i. discharge as threatened miscarriage-

ii. follow-up is 1-2 weeks in new OB clinic and be sure to set patient expectations appropriately (i.e. you are not sending them to the specialist who is going to do a procedure to save the pregnancy- the OB folks can’t do anything for this population except provide reassurance)

b. Presents with relevant complaint and no IUP found-

i. Diagnosis is possible ectopic

ii. Low threshold for involving Gyn (regardless of serum beta level)

iii. If discharged should follow-up in Gyn Urgent clinic (or return to ED)- be sure you indicate in the referral that ectopic is a concern

c. Gyn Urgent Clinic is for patients who need to be seen in less than a month:

i. Patient will be triaged by a provider based on information you put in the request

ii. They want you to document your concern and specify a desired follow-up period (i.e. bleeding fibroids with low HCT- given OCP taper- needs to be seen within 1 week)

d. Gyn Non-urgent is for patients who can be seen in 4-6 weeks (or perhaps not all)…

Thanks,

Luke

Written by phil

October 26th, 2012 at 4:29 pm

Posted in OB/GYN

Communicable Disease Requirements

Written by phil

October 11th, 2012 at 7:12 am

Posted in ID

Lab Update

Dear Colleagues,

I would like to provide you with general information about ordering laboratory tests and getting results of those tests from our clinical laboratories at Mount Sinai. Here is a list of questions that are most frequently asked of our lab staff, together with our answers. I hope you will find them useful. You can also find this list at our new laboratory website: www.mssm.edu/labmed under ‘FAQs for Practitioners’ – http://www.mssm.edu/research/labs/laboratory-medicine/faqs-for-practitioners

If there are other questions that you think might be appropriate to add to this list, or if you would like us to answer your questions pertaining to labs in general, please do not hesitate to contact us.

Best regards,
Ila Singh

Ila Singh, MD, PhD
Vice Chair, Clinical Pathology
Director of Clinical Laboratories
Professor of Pathology
Mount Sinai Medical Center
(212) 659-8181
www.mssm.edu/labmed

Where is my specimen right now?
Click on Chart Review in EPIC and look at the ‘Status’ column. You will see the following status updates.
Standing = Ordered, but not yet released
Ordered or Needs To Be Collected = ordered and released, but not collected
Collected (Date/Time) = collected, but not in lab yet;
In Process = specimen in the lab system
Final result = test completed and verified
Edited = result updated after going to ‘final’ status
Open an order for more details.
How do I see ALL results in EPIC?
In Chart Review mode, check both LAB and MICRO tabs. Also, deselect ‘hide cancellations’ box.
How do I add-on a test to an existing sample?
Most routine chemistry tests can be added on up to 5 days after receipt of the original sample. BNP, lactate and ammonia are very unstable and cannot be ordered as add-ons. Add-ons for coagulation testing should be requested within 4 hours of original draw. Specimen type of add-on must match specimen type in the lab. Add-ons can be requested in EPIC [new order-priority “add-on”], or faxed to 212-987-0038 (ATTN: ADD-ONS), or phoned in to 4LABS.

Is there a way to figure out the correct tube to collect blood for each test?
For most common tests, go to: http://www.mssm.edu/research/labs/laboratory-medicine/blood-collection/common-test-and-tube-types
For other tests, please check the test directory. For now this is available only on the intranet. But starting early next year, we will roll out a different version that you will be able to access in many different ways.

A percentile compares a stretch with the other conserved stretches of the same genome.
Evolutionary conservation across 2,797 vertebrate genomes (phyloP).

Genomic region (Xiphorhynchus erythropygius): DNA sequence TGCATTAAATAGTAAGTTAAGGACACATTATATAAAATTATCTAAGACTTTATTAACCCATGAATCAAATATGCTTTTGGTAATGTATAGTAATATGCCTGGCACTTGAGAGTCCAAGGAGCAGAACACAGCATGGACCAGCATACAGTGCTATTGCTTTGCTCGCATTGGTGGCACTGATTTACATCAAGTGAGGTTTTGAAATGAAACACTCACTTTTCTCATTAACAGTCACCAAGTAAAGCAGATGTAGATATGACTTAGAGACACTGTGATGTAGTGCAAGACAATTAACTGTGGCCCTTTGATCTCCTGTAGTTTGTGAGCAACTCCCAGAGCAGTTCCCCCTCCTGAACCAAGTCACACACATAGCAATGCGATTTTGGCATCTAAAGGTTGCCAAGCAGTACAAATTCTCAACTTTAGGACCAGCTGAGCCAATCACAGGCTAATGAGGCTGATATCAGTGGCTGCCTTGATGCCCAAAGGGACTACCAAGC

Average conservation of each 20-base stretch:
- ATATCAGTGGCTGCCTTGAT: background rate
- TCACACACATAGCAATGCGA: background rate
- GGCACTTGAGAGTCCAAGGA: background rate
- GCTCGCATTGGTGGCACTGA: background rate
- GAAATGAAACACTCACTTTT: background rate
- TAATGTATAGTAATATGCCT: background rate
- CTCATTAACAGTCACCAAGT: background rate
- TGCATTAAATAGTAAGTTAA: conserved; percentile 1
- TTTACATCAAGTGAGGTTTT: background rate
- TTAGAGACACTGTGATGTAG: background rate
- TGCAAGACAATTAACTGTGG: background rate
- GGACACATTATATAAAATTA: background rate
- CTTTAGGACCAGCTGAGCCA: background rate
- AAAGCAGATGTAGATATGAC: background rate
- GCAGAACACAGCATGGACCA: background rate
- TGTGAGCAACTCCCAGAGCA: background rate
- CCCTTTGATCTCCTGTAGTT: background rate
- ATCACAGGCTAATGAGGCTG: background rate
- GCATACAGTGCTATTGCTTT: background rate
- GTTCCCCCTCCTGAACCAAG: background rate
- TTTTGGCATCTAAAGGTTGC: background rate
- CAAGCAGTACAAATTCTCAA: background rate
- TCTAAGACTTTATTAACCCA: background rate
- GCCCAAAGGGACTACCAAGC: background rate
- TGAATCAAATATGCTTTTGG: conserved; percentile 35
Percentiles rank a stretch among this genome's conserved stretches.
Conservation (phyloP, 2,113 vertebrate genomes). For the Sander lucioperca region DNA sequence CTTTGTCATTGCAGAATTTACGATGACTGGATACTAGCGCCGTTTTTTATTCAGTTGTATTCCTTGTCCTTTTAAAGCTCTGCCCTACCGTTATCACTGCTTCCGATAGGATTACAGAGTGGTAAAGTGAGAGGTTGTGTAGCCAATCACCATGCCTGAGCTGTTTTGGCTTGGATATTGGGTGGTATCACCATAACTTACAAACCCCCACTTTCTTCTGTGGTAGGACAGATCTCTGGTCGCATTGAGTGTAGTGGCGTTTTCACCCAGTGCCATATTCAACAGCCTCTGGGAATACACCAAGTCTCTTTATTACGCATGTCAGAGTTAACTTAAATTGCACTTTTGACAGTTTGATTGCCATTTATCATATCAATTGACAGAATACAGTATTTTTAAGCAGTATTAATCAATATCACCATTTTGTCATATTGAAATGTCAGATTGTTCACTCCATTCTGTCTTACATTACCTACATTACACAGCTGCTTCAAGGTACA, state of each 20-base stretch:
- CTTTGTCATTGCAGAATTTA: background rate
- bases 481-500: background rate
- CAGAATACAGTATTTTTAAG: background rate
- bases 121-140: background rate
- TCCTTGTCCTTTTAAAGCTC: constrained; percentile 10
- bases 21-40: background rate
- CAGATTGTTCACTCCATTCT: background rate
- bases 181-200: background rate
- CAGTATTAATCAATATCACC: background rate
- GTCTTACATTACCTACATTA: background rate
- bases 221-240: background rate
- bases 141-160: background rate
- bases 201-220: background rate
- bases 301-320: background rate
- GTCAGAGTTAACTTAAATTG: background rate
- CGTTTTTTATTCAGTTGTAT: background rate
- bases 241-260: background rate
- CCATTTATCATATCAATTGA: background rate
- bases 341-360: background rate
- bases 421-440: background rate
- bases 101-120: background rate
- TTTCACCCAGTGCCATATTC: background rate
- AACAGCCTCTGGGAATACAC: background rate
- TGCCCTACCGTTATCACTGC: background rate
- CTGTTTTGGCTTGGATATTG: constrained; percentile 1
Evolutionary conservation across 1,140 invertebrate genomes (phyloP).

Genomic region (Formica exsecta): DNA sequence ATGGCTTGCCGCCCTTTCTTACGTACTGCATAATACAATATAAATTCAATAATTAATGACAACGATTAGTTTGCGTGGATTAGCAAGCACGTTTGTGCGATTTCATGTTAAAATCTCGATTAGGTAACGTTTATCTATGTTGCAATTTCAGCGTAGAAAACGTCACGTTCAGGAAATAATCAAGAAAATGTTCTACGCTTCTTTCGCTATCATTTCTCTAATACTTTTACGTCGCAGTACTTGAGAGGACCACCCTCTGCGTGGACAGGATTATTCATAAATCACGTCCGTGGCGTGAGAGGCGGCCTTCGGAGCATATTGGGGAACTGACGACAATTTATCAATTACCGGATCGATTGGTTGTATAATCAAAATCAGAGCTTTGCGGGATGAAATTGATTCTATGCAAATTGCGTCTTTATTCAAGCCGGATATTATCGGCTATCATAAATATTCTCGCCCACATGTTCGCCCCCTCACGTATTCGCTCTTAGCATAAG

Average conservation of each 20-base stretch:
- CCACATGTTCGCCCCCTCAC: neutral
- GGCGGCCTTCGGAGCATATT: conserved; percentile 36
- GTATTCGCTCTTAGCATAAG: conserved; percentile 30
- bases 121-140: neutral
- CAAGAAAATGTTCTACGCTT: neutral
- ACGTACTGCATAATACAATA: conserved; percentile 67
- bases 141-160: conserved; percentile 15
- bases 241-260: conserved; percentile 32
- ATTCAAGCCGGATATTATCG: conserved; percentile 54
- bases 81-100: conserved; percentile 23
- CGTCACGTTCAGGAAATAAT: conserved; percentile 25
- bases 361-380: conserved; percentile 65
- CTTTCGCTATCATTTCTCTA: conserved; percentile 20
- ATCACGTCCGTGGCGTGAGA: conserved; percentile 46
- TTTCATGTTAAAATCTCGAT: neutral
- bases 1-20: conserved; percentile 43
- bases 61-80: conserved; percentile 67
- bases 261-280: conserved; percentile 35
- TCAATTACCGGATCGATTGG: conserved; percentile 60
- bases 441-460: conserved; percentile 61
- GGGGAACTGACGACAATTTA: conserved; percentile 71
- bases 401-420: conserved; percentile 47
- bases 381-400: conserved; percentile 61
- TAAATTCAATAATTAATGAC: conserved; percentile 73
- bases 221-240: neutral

Why is my test canceled? How do I avoid sample rejection?
Quantity not sufficient (QNS): Always allow tubes to fill completely. Collect a tube for each label generated. If the volume of blood drawn is small, clearly indicate the order of priority for tests, if ordering on paper – otherwise call 4LABS.
Clotted: Draw blood into tube with proper anticoagulant and mix immediately by gently inverting ten times.
Hemolyzed: Increase needle gauge if possible. If transferring from syringe to tube, inject blood slowly into tube.
Contaminated: Draw specimen from arm not used as IV site. Follow correct order of draw (blood culture bottles, gold, blue, green, lavender, pink, pearl, grey). Use correct tube type. Tests results are not valid if sample is drawn in an incorrect tube and switched to the correct tube.
Auto-cancellation: If 72 hours after order-placement, a specimen is not received in the lab, the order is canceled by the lab system.

When and how do I collect blood for culture?
Obtain sample before starting antibiotic therapy, or just before the next scheduled dose. Send two blood culture sets from two separate venipunctures, 15-60 min apart. Standard blood culture bottles will grow bacteria and yeast. If suspecting mycobacteria or dimorphic fungi, use an Isolator™ tube or an SPS containing collection tube. Prior to collecting blood for culture, follow correct skin cleaning procedures using chlorhexidine-swabs; do not repalpate vein after cleaning skin.
Should I send an aspirate/fluid or a swab?
For optimal organism recovery, aspirates and fluids are best. Send swabs for throat, surveillance, nasal, ear & genital specimens ONLY.
When should I order Antibiotic Susceptibility Testing (AST)?
When a culture is positive, AST is performed when feasible. An MIC and interpretation is provided if criteria exist for that organism/antibiotic/body site. Susceptibility tests on yeasts and anaerobes are by request only.
When do I need to order a stool culture?
Stool culture for enteric pathogens is performed only during the first 3 days of admission. Stool specimens for Ova & Parasites are accepted only during the first 3 days of admission, unless the patient is immunocompromised.
How do I order testing for C. difficile?
This test is performed only on loose stools (stools that take shape of container). Testing is not repeated within 7 days of a negative specimen and within 14 days of a positive specimen. Send directly to Microbiology Tube Station 74.
How do I find out more about our labs?
Go to the lab website www.mssm.edu/labmed
Information on this site is updated often.

How do I contact the labs?
Laboratory staff is available 24/7 by phone. Call 4-LABS (212 241-5227). You can also find Email addresses of lab directors on our website: www.mssm.edu/labmed

Written by phil

October 8th, 2012 at 9:16 pm

Posted in Labs